I’m officially creeped right the fuck out by Trevor Kerr’s article in Croakey, “Why the secrecy about data, when it could help everything from influenza to child protection“.
I find any suggestion of national electronic medical records disturbing at the best of times, because the issue of abuse and data protection are overwhelmingly obvious.
Or so I thought.
Kerr argues against medical privacy protections, citing a hypothetical child protection case study which I think he intends to hold up as an exemplar of everything that good and right about a national electronic health & social record accessible to any public officer dealing with people:
Let me give an example. Suppose a young woman out driving gets tested at a roadside drug-bus. She tests positive for cannabis. The police check her data and find she is on a single mother pension with three children under six years, none of whom are with her. She claims there is a responsible adult minding the kids at her home while she is out for a short errand. The police have been able to access consolidated data on the family, and see they have been under watch by child protection in another State.
The officer in charge of the drug-bus detains the woman while they request a car to call at her home. The woman is told that uniformed officers will attempt to get someone to answer the door, and if there is no reply they will enter. They do knock, they hear only a child, so they go in to find an adult male in a back room of the house, intoxicated. If there were enough resources, that situation would require that social services remove the children immediately to a place of safety.
I guess every healthcare worker can envision situations where their work, and the general welfare of people, would be improved by good data.
So Kerr’s immediate go-to idea is to make it quicker and easier to remove children from their parents. What he omits to do is envision situations where unlimited sharing of medical data could go wrong – including the extremely disturbing nature of his own thought-experiment, in which the removal of children from parents is a wholesome national good, a consummation devoutly to be wished. Because Australia’s never got that wrong before.
Stop and think for just a moment.
You’re stopped by a local police officer on a routine traffic stop, and the cop accesses your history of gender confirmation surgery. Or the cop gets stroppy about the fact that you were prescribed narcotic analgesia after an operation last month. Or decides that that sleep study you have booked because you’re getting some restless leg symptoms means you must be a dangerous driver and removes the licence you need to work.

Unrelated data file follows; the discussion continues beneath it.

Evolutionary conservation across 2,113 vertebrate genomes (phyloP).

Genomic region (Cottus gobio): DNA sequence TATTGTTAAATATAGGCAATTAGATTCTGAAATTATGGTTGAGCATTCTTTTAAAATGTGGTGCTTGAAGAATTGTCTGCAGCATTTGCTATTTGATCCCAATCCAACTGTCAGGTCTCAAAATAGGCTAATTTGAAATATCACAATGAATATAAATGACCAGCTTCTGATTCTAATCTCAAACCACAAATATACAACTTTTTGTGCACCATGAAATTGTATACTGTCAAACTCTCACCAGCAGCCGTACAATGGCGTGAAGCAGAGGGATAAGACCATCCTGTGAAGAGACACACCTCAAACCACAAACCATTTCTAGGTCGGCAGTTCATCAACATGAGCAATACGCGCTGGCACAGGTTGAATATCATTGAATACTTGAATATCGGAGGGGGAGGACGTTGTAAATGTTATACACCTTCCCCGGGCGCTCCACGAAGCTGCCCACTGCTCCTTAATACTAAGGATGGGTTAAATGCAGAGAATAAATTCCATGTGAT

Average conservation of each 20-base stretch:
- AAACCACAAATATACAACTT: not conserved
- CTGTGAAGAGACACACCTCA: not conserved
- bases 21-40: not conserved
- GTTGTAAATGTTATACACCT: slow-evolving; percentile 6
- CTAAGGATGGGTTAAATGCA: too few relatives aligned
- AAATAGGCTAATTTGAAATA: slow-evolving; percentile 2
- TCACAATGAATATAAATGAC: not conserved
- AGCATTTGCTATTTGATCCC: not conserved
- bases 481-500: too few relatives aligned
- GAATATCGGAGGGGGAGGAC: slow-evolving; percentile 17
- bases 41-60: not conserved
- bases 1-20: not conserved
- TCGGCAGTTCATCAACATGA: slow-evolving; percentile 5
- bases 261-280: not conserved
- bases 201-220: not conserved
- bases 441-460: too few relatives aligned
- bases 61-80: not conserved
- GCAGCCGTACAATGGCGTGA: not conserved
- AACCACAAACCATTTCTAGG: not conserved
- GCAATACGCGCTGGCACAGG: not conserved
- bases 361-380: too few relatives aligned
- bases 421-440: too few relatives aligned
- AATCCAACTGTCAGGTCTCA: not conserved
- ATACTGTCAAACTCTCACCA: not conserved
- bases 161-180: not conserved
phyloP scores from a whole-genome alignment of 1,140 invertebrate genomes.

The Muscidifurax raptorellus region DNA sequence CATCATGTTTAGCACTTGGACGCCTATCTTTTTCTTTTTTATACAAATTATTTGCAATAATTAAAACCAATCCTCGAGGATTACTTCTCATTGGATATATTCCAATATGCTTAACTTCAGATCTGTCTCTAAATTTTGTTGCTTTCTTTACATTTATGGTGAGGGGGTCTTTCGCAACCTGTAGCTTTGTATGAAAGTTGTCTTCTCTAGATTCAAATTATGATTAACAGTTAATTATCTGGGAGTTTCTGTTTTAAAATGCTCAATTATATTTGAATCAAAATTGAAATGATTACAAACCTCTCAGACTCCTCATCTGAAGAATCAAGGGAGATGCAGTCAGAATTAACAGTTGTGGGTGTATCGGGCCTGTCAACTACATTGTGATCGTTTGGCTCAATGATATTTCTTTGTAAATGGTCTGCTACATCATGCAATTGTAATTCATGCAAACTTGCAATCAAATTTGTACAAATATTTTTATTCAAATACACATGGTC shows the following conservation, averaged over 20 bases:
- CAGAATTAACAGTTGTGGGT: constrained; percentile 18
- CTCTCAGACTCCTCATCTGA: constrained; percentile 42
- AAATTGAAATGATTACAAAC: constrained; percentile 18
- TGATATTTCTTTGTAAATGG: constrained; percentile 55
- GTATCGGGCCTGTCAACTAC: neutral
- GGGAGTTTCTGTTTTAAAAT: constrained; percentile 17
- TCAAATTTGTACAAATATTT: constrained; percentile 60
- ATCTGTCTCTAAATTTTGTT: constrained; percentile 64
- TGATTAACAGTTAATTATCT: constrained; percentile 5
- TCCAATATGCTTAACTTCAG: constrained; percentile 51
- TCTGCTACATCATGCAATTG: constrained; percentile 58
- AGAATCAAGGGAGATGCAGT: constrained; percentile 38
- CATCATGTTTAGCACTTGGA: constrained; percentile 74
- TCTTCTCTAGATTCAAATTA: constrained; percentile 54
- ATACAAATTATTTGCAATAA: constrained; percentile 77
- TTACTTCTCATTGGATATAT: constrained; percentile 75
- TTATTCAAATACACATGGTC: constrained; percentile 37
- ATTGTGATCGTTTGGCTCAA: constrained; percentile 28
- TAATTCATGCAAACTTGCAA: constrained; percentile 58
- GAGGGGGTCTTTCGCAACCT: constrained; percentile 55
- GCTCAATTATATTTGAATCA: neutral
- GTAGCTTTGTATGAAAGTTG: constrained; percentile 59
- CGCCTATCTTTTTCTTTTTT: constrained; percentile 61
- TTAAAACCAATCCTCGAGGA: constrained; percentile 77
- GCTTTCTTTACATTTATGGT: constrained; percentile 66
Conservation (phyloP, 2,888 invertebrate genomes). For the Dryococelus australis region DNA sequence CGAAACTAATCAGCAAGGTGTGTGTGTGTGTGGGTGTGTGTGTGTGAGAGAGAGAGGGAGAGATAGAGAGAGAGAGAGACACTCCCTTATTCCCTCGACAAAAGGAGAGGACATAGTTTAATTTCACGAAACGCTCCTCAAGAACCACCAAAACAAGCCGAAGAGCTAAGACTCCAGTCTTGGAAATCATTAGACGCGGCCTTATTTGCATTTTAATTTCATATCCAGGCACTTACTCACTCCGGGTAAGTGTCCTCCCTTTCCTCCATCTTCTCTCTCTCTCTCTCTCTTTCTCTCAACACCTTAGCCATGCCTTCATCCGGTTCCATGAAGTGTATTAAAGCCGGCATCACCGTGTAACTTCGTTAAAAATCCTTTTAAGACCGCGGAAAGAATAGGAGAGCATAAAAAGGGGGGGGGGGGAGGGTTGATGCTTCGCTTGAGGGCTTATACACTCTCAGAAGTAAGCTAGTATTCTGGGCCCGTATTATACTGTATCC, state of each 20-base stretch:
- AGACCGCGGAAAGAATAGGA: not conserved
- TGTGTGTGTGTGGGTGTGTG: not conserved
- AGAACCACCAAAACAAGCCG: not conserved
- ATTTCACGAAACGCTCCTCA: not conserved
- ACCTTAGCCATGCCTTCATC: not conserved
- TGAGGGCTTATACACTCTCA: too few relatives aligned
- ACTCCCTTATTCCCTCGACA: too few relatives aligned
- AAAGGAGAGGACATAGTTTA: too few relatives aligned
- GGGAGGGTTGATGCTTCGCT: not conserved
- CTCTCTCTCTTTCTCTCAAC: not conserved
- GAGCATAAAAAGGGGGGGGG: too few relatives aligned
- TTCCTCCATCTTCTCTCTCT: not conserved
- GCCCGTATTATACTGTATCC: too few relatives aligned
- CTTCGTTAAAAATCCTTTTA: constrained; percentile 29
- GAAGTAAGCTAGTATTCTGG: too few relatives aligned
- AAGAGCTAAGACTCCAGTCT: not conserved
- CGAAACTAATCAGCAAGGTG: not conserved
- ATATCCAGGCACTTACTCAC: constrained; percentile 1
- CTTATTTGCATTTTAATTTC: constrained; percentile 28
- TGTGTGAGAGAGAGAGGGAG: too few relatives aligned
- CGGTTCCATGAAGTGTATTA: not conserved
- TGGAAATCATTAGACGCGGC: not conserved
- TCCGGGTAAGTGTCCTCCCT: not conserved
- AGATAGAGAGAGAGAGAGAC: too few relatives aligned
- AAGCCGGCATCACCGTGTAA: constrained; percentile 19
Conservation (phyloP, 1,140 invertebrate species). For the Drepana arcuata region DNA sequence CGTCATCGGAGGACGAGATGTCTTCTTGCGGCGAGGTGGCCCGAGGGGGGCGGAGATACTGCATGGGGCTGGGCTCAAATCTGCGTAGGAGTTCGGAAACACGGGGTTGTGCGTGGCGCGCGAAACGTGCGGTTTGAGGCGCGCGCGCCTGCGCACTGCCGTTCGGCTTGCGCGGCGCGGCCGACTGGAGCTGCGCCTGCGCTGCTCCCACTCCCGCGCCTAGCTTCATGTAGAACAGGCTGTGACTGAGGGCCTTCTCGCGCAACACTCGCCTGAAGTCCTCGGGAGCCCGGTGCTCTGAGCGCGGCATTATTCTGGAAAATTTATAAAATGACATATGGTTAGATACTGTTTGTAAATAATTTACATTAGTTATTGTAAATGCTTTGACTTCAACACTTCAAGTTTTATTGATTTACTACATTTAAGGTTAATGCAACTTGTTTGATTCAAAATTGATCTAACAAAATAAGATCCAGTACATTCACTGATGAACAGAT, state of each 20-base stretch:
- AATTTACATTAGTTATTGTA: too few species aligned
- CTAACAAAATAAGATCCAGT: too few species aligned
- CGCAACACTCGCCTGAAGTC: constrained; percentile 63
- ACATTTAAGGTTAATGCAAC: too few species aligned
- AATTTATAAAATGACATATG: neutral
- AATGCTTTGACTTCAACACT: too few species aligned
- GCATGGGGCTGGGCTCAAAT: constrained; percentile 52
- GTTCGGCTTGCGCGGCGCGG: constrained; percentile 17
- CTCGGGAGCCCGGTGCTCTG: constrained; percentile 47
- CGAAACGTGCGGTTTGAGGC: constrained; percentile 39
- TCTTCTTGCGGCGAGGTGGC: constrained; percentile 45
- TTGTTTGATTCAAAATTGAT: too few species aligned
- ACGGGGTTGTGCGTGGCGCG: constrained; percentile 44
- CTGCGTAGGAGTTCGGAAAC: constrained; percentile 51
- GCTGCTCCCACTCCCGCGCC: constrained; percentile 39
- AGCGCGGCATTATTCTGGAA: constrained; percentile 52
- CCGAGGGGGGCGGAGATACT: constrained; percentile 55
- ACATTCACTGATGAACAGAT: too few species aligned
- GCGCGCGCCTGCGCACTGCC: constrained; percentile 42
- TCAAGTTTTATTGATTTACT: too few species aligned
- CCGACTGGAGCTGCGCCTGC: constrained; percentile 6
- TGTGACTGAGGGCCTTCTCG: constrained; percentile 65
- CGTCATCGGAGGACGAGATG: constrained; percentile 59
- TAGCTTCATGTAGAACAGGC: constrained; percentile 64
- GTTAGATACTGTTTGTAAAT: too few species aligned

You present to a workplace immunisation programme where the nurse is your abusive husband’s friend. He accesses your record and finds out about that abortion you had last year.
You go to a pharmacy to buy painkillers for your migraine, and the pharmacy assistant discovers your record of having taking a paracetamol overdose when you were sixteen.
Your dad, a hospital medical administrator, knows all about your contraceptive pill prescriptions. He’s heavily into abstinence-only education, and he’s not happy.
You have a worker’s compensation claim for a neck and upper back injury sustained after a major breakdown in safety procedures caused heavy equipment to fall onto your head. The insurance company’s doctor discovers that you once asked a doctor about breast reduction surgery.
A pharmaceutical company buys data. You start receiving targeted postcard advertisements at your work address for the latest SSRI, or libido-enhancing drugs, or herpes antivirals.
The asshole locum doctor you went to just for an infected finger accesses your record of having been to rehab once, and gets antsy because you asked about possible interactions between alcohol and your antibiotics, and you’re breastfeeding.
You’re a crane operator. The company doctor uncovers the liver function tests that came up abnormal in the last lot of monitoring you had for your hepatitis B. She decides you must be an alcoholic, and you’re demoted to a lower-paying position.
You’re a teacher in a private boys’ school. The school nurse finds out that you have HIV. Things do not go well in the next staff shakeup.
You’re a midwife. The registration board reads your mental health diagnosis, and decides, without further inquiry, that you must therefore be unfit for duty.
You’re a receptionist in a doctor’s surgery. Your boss gets nosy and pokes around your record. You have CFS. You mysteriously find yourself out of work next week, because the doctor is worried about absenteeism and thinks that all people with CFS are secretly nuts.
You’re an Aboriginal parent whose life isn’t 100% a Leave It To Beaver sitcom, and every single interaction you have with a public officer means that you could be dobbed into child protection and have your children yanked.
Yes, I can’t think of any way in which the breakdown of medical privacy protections can go wrong; could you?